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Four American Historical Ladies I’d Totally be BFFs With

Fourth of July – the time that every American sits back and quietly reflects on our nation’s remarkable historical figures (or loudly celebrates with beers, burgers and fireworks. Whatever, either way.) But, far too often, American women in history don’t get the credit they deserve. For every Pocahontas or Susan B. Anthony who actually gets her rightful place in the history books alongside our Founding Fathers, there are a dozen more remarkable ladies standing in the sidelines. These women – even if you haven’t heard of them – are smart, a little zany and, yes, the perfect best friend material.

So, I compiled a list of the top four American historical ladies that I’d totally be BFFs with. Have your own historical BFF to add to the list? Tell me in the comments, and help her story get more recognition.

Abigail Adams – Besides being a superfox (seriously, check out her Wikipedia page), Abigail was so active in assisting her presidential hubby with politics and policy that opponents referred to her as “Mrs. President.” She was also quick to stand up for women’s rights (and wrote a letter to the Continental Congress in 1775 that they “remember the ladies, and be more generous and favorable to them than your ancestors.”) and was adamantly against slavery (she even taught some slave children how to read and write, despite protests from some of the people in her social circle). Abby (as I would affectionately call her) was really smart and well read – making her the perfect friend for Trivia Night at the neighborhood bar. She also was known for being open-minded and forward thinking – meaning she’d totally be the friend in your group to turn you on to the hottest fads and TV shows before anyone else did. (You know she would have been all about Dowtown Abbey before anyone else had even HEARD of it.)

Mary “Molly Pitcher” Ludwig Hayes McCauly – During the Revolutionary War, Mary – along with a slew of other women dubbed the “Camp Followers” would follow the soldiers to their camps and the battlefields, where they would provide food, water and medical care. (She was called Molly Pitcher because of the pitcher of water she would carry to the soldiers on the field.) During the Battle of Monmouth in 1778, Mary’s husband – who was working a cannon – collapsed and had to be carried off of the battlefield. Without missing a beat, Mary took his place at the cannon, shooting at the enemy. It’s said that at one point, a cannon ball flew between her legs and tore off the bottom of her skirt. Her reaction? “Well, that could have been worse.” Mary’s the kind of friend you’d always want to have around in emergencies – whether it was the flu or a break-up. She’d totally be there for you with a box of Kleenex, a shoulder to sob on and, of course, a pitcher of water (or, better yet, an armload of Starbucks. C’mon, Mary. Get with the 21st Century.)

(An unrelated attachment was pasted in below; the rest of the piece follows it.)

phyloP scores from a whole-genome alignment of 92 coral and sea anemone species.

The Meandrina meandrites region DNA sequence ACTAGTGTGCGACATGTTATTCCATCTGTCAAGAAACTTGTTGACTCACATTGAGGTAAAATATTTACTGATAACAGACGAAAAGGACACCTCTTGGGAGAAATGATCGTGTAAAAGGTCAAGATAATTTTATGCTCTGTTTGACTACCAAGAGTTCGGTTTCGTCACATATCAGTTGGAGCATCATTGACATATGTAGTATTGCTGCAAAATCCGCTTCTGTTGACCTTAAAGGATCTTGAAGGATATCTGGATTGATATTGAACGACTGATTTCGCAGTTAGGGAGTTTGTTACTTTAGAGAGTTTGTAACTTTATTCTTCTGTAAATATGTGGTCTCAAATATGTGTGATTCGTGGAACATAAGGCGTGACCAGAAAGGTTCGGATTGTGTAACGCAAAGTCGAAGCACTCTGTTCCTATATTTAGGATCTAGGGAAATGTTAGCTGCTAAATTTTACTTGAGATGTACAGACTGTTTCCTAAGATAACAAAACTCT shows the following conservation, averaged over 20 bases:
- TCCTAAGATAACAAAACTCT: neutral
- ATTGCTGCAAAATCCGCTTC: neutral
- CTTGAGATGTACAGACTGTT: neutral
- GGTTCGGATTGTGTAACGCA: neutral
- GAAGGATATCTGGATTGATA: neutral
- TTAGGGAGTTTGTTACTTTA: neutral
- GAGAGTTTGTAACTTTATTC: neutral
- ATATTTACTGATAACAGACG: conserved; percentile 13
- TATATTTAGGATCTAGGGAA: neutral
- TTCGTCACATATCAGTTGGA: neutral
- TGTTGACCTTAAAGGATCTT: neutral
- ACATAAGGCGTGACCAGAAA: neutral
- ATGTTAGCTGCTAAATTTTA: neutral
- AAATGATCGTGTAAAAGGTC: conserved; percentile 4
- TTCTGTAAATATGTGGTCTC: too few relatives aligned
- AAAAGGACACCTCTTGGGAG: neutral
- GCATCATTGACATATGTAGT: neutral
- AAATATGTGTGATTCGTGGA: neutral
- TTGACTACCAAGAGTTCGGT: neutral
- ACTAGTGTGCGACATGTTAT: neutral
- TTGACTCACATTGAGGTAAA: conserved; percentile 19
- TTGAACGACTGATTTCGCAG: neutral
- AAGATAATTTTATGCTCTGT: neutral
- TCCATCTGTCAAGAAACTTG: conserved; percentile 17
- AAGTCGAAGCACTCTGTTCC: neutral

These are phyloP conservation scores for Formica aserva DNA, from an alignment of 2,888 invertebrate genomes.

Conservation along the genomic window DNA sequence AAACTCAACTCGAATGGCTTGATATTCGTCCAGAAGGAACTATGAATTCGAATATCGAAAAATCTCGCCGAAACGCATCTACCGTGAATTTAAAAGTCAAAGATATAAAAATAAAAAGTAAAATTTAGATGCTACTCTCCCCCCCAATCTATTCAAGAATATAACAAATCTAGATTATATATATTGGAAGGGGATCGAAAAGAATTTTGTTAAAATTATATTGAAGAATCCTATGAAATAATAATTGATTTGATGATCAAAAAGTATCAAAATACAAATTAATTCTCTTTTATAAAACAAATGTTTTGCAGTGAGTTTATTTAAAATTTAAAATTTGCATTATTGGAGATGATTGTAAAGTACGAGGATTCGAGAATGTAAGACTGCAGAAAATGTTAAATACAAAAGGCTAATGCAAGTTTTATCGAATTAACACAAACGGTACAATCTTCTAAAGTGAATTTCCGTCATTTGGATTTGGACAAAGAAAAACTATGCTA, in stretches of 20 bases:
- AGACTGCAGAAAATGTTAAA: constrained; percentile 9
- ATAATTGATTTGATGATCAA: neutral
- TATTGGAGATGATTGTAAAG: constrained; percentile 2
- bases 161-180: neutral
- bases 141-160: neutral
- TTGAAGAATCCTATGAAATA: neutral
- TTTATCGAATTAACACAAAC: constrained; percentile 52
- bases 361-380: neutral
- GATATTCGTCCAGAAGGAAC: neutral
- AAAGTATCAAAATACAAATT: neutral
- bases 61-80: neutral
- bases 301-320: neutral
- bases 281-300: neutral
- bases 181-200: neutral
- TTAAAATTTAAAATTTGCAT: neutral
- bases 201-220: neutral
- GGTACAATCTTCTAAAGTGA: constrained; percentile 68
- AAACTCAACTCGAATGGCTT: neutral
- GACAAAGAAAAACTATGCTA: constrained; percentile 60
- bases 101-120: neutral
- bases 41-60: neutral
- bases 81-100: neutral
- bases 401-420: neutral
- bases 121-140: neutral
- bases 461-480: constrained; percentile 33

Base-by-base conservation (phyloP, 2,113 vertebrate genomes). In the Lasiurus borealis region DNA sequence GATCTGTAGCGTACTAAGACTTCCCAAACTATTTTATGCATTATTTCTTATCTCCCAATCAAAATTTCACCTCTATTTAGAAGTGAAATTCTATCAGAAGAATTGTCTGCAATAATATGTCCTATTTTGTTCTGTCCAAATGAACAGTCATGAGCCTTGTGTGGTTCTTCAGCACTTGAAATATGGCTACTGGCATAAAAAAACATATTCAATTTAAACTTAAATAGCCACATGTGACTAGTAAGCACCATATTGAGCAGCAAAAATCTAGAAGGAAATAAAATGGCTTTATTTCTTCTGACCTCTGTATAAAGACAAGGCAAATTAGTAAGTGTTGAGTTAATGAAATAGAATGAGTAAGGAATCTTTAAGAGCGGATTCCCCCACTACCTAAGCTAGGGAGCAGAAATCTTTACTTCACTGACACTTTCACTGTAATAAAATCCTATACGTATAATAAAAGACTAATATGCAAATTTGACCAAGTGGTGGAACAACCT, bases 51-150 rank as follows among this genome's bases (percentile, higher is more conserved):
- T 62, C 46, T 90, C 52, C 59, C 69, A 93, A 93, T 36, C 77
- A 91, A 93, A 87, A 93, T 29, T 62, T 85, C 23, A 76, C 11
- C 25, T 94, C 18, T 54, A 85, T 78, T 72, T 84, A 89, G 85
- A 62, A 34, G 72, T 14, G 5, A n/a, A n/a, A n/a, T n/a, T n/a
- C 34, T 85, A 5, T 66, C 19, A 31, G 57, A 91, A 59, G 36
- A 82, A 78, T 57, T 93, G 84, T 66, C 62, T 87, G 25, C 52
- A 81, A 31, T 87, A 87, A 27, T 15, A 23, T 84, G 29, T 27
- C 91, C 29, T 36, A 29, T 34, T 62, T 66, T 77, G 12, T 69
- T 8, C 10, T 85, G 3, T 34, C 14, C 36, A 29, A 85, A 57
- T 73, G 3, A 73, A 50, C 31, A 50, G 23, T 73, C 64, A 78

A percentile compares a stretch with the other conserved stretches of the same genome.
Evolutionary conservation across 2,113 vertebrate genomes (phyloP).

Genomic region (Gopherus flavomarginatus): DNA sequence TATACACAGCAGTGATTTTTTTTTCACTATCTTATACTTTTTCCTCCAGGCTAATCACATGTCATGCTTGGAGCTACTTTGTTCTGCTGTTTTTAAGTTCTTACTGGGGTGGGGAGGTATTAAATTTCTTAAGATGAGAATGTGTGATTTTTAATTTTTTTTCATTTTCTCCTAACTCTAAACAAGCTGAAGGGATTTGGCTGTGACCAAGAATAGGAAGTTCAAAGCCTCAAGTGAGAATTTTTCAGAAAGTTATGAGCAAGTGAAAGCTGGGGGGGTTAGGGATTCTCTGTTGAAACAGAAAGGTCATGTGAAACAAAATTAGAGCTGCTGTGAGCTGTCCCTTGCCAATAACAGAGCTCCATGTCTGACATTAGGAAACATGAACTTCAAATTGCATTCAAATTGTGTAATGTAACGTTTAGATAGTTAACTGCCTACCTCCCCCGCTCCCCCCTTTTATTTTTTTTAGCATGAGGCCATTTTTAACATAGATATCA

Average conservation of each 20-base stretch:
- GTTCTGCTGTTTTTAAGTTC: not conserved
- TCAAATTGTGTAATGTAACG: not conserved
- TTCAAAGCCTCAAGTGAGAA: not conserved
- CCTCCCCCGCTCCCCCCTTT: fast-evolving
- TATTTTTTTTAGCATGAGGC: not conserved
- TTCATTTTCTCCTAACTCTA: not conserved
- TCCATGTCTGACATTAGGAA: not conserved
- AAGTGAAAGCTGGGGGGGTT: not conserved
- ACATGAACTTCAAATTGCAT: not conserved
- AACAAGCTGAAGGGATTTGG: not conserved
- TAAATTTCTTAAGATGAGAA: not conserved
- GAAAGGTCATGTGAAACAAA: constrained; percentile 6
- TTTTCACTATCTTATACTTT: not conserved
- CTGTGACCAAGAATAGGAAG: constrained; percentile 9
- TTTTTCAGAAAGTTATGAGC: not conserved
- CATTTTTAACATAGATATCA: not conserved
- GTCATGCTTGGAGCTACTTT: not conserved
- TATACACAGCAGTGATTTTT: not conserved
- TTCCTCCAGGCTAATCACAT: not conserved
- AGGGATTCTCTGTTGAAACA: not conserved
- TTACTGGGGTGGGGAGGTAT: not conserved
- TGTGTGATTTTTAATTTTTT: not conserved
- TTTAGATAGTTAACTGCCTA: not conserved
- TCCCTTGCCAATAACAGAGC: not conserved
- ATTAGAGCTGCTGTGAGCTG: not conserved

Nellie Bly – At a time when women’s roles in journalism were pretty much restricted to typing up whatever their male counterparts actually wrote, Nellie faked insanity and went undercover at the Women’s Lunatic Asylum in New York City to prove the patients were being put through insane and cruel conditions. Her coverage forever changed the treatment patients received. Now, this would have been a badass legacy enough – but Nellie wasn’t done. In 1889, she set out in a race around the world based off of the bookAround the World in Eighty Days. She, along with the pet monkey she picked up during her stop in Singapore, did it under 73 days, creating a world record. So, of course, Nellie would be the friend to go on adventures that no one else would. Sneak into the neighbor’s pool at night? Nellie will be the first one in the water. Fly to Tijuana for the weekend? Nellie’s already got her sombrero packed.

Mary Walton – The Industrial Revolution brought a lot of things to America – technological advancements, factories and, most regrettably, pollution. Mary Walton did her best to fight against that, as one of America’s first environmentalists and a noted inventor. Mary developed multiple inventions to help clean up the air – including a system that pulled toxic emissions into water tanks and a sound-dampening machine that helped save city dwellers from having to listen to the deafening noises day and night. Mary would definitely be my go-to friend for anything outdoorsy – from a farmer’s market to a bike ride. But be warned – she also seems like the kind of friend to guilt-trip you for the SLIGHTEST eco slip-up. (“Oh…you just throw your leftovers away? I assumed EVERYBODY had their own compost pile like me,” I imagine her probably saying.)

You can read more from Paula Skaggs on her blog and follow her on Twitter.

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